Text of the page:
Culture favors the bold—how can you find success as a shy person?


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Girl bosses. Boss ladies. Boss bitches. There are all kinds of terms for women who get. it. done. in the modern workplace, but there also seems to be a certain widely held caricature of who this ambitious lady really is. I mean, honestly: What image comes to mind when you think about those aforementioned “boss” terms? Probably not a quiet, mousy type who never uses her meek voice to speak up in meetings—even if her ideas are the best in the room. More likely, you conjure a no-nonsense, says-exactly-what’s-on-her-mind Type-A extrovert—right?

But skewing shy or introverted doesn’t exempt you from happiness, success, or being a total badass at work. “Being shy isn’t a character flaw that you need to fix to find success,” says life and career coach Susan Jewkes Allen. In fact, tapping into your subtle sensibilities can work to your benefit. For example, says career coach Daisy Swan, introverts tend to process information (and listen) better, think problems through more thoroughly, and state their perspectives more clearly when they do speak up.

“Just because you don’t like to speak up doesn’t mean you can’t find your voice.” —career expert Rita Friedman

That said, if you, the shy powerhouse you are, find yourself struggling to get to where you want and need to be at work, certain tips and tools can help. “Just because you don’t like to speak up doesn’t mean you can’t find your voice,” says career expert Rita Friedman. So whether you’re struggling with meetings culture at work, getting the credit you deserve for your job well done, or just learning to accept yourself for who you are, use the intel below to succeed, you shy superstar, you.

Make the most group meetings

Meetings can be daunting because they can often feel like a public speaking gig (even if you get to sit down). Choosing when to present your point can occupy so much headspace that you might find yourself not paying attention to what other people are even saying. But, to make speaking up feel more manageable, Swan says to make your points less personal. For instance, you can speak from an objective point of view by saying “It appears” rather than “I think.” Removing yourself from the thought may make you feel less in the spotlight.

Also, consider the ways you best communicate, and use those as tools meetings to help you out. “If you don’t like public speaking but you write killer emails, you might find that you’re better off with detailing your work in a project summary,” Friedman says. In this case, you could circulate the summary to your team pre-meeting, and use it for talking points as your present. “Or perhaps you lean toward the visual and can capture your perspective in an interesting graphic format.”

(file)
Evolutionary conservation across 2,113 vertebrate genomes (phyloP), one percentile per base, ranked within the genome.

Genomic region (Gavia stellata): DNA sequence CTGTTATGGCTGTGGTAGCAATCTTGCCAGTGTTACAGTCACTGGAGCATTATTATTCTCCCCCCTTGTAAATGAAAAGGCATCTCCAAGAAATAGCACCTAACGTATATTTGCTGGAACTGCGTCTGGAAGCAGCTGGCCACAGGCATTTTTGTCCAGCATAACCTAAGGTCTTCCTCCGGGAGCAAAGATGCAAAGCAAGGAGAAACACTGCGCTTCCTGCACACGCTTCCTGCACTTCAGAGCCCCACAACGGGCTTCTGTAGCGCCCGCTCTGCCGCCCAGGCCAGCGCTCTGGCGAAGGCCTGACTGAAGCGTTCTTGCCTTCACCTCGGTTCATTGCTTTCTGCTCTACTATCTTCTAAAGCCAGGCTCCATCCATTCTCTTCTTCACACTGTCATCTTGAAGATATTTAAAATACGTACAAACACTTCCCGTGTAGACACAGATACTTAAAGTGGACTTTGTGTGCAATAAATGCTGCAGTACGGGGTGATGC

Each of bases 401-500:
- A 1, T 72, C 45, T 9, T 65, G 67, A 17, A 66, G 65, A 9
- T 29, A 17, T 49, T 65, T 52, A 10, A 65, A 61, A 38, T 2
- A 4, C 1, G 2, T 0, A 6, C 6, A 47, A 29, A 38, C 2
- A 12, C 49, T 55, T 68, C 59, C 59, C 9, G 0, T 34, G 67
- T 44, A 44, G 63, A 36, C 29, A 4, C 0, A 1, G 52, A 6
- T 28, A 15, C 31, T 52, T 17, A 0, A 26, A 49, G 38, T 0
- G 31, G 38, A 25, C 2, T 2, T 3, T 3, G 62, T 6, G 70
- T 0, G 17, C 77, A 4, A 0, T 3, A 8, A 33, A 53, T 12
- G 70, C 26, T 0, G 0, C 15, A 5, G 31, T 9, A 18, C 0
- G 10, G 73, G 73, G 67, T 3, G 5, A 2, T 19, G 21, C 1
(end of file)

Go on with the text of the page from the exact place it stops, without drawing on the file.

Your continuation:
Learn to advocate for yourself

Try requesting one-on-one time with your manager to get in face time and talk about what you’ve been up to. When there are fewer voices in the room, you’ll likely feel more comfortable speaking up about your great work and ideas.

“It is often the case that the squeaky wheel gets the grease, so you do need to be mindful of not getting the attention your work deserves,” Friedman says. “If you think you need to advocate for yourself, consider asking to meet regularly with your boss for check-ins to go over projects you’re working on.”

Implement methods to feel great about your authentic self

Both at work and in your personal life, you can practice mindfulness to become more attuned to when you feel good, Swan says. Then, you can carry that positive mind-set into work. By being more aware of yourself and your feelings, you’ll be able to recognize your accomplishments at work and take pride in them.

“Many highly successful and accomplished people are shy. The thing is not to ‘overcome’ shyness, but to accept it and develop the skills to manage it.” —Susan Jewkes Allen, career coach

Beyond mindfulness, Jewkes Allen recommends breath work, having a helpful mantra, journaling, and engaging your social muscles by engaging with people who share your interests. Friedman asks her clients to try something a little braver: practicing speaking at home, in front of a video camera. “Watching yourself can be painful, but in a good way: catch the areas that need work, and you’ll feel more prepared to enter any meeting.”

But no matter what you do to be your best you at work, Jewkes Allen says to simply remember that you’re capable of whatever you want, regardless of how outgoing or soft-spoken you are. “Many highly successful and accomplished people are shy,” she says. “The thing is not to ‘overcome’ shyness, but to accept it and develop the skills to manage it.”

Being your authentic self, Friedman says, is always your best bet—even if you’re shy or reserved. “Don’t try to be the loudest or flashiest if it’s not you,” she says, “Sincerity goes a long way.”

Here are five things an introvert would rather do at a party than talk to people—take, for instance, reading a book in the bathroom.

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